Is Maintaining Good Public Relations Affecting Your Dog’s Behavior?

I’ve mentioned many times before that Lucy is a bit socially awkward, lacking some crucial skills that has held her back from making friends easily with other dogs. She has no trouble bonding with people. It’s the four-legged variety that gives her a challenge. In reminiscing the other day with another dog trainer friend who also has a socially awkward pit, we realized how many silly things we’ve put our dogs through for the pure sake of public relations… between dog owners. I am not proud to have done these things.

Several years ago, after many on-leash greetings gone sour, I decided that it was in Lucy’s best interest to stop saying hello to other dogs while on walks. The greetings gave her many opportunities to practice undesirable behavior and I felt it was important to teach her to be calm around other dogs instead. Because she didn’t have the best canine communications skills, she always inevitably did something rude to the other dog, like putting her chin over their shoulders. Bad things often ensued.

I had a good understanding of dog behavior and a clear enough mind to decide that it was a bad idea for her to greet other dog’s on leash, except for with Bob… and except for when I felt pressured by the need to maintain good public relations with fellow dog owning neighbors. Bob was an older brindle pit in our former neighborhood who was the coolest of dogs. He had quite the nice relationship with his owner who found poor skinny Bob abandoned at a park when he was younger. Bob’s owner loved Lucy and truly felt that Lucy loved Bob and so for public relations sake, I allowed Lucy to practice unwanted behavior whenever we ran into them on the street. I didn’t want to disappoint the guy.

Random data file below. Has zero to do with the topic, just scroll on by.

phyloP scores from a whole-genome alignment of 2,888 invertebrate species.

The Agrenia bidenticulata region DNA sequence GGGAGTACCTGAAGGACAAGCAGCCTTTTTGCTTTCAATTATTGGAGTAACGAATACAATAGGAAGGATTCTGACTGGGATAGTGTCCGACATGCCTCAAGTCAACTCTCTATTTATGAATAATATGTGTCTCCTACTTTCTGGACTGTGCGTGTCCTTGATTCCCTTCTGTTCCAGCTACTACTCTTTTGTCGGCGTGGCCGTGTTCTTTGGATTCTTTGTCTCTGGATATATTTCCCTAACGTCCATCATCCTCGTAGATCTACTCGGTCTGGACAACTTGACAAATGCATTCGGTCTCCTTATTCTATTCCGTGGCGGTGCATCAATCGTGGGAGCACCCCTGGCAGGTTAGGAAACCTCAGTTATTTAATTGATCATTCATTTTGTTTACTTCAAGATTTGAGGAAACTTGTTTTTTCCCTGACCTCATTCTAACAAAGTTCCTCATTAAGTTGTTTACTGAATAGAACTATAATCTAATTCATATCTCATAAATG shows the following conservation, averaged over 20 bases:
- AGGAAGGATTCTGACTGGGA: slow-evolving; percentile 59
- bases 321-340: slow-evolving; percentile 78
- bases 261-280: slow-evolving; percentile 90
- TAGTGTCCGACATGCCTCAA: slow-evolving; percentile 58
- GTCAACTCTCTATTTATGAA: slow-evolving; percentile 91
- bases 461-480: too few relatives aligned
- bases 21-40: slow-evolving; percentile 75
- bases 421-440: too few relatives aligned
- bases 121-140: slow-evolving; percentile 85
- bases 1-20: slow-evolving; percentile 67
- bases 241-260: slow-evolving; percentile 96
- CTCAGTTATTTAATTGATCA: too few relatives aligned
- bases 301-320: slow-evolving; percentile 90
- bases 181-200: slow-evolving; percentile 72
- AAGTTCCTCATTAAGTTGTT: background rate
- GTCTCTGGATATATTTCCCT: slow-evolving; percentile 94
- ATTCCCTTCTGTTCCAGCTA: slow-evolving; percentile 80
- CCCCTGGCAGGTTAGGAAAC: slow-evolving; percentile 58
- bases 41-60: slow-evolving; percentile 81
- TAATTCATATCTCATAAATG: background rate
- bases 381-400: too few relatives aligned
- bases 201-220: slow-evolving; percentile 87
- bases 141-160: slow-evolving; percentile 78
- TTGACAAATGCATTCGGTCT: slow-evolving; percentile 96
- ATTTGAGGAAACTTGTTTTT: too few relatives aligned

She was rude, unbelievably rude and Bob had the patience of a saint. It wasn’t that Lucy didn’t like Bob. She was very much interested in him. It was that she didn’t know how to tell him and so she did it the only way she knew how, by throwing herself head first into him and letting out the ugliest sounds ever as an attempt to greet her neighbor. Bob always did a look away (a cut-off signal) and would hike his leg up to pee (a stress signal). I would bet money that if Bob saw Lucy coming down the street today, he would look away and urinate. She didn’t want to fight because after her intense greeting, they would stand around each other as Bob’s owner and I chit chatted. She’d occasionally sniff his rear. She meant no harm with her behavior, but boy did it get her into trouble with a lot of different dogs that were not as tolerant as Bob.

To this day, I look back and wonder what the heck I was thinking allowing her to be that way with him and I realized that it was because I was afraid of disappointing a stranger (a neighbor whose name I can’t even remember). I didn’t want to seem rude. Things can get so political between dog owners. And yet, I disappointed Lucy. I placed her in a compromising situation where she was allowed to rehearse behavior that got her into trouble with other dogs repeatedly. I was doing poorly advocating for her.

So, when I get clients who are torn between doing what’s needed for their dog and doing what’s expected of them by other people, I tell them this story. Today, I have no problems telling neighbors that my dog can’t say hi to their dog. They’ll survive and my dog will be better off for it.


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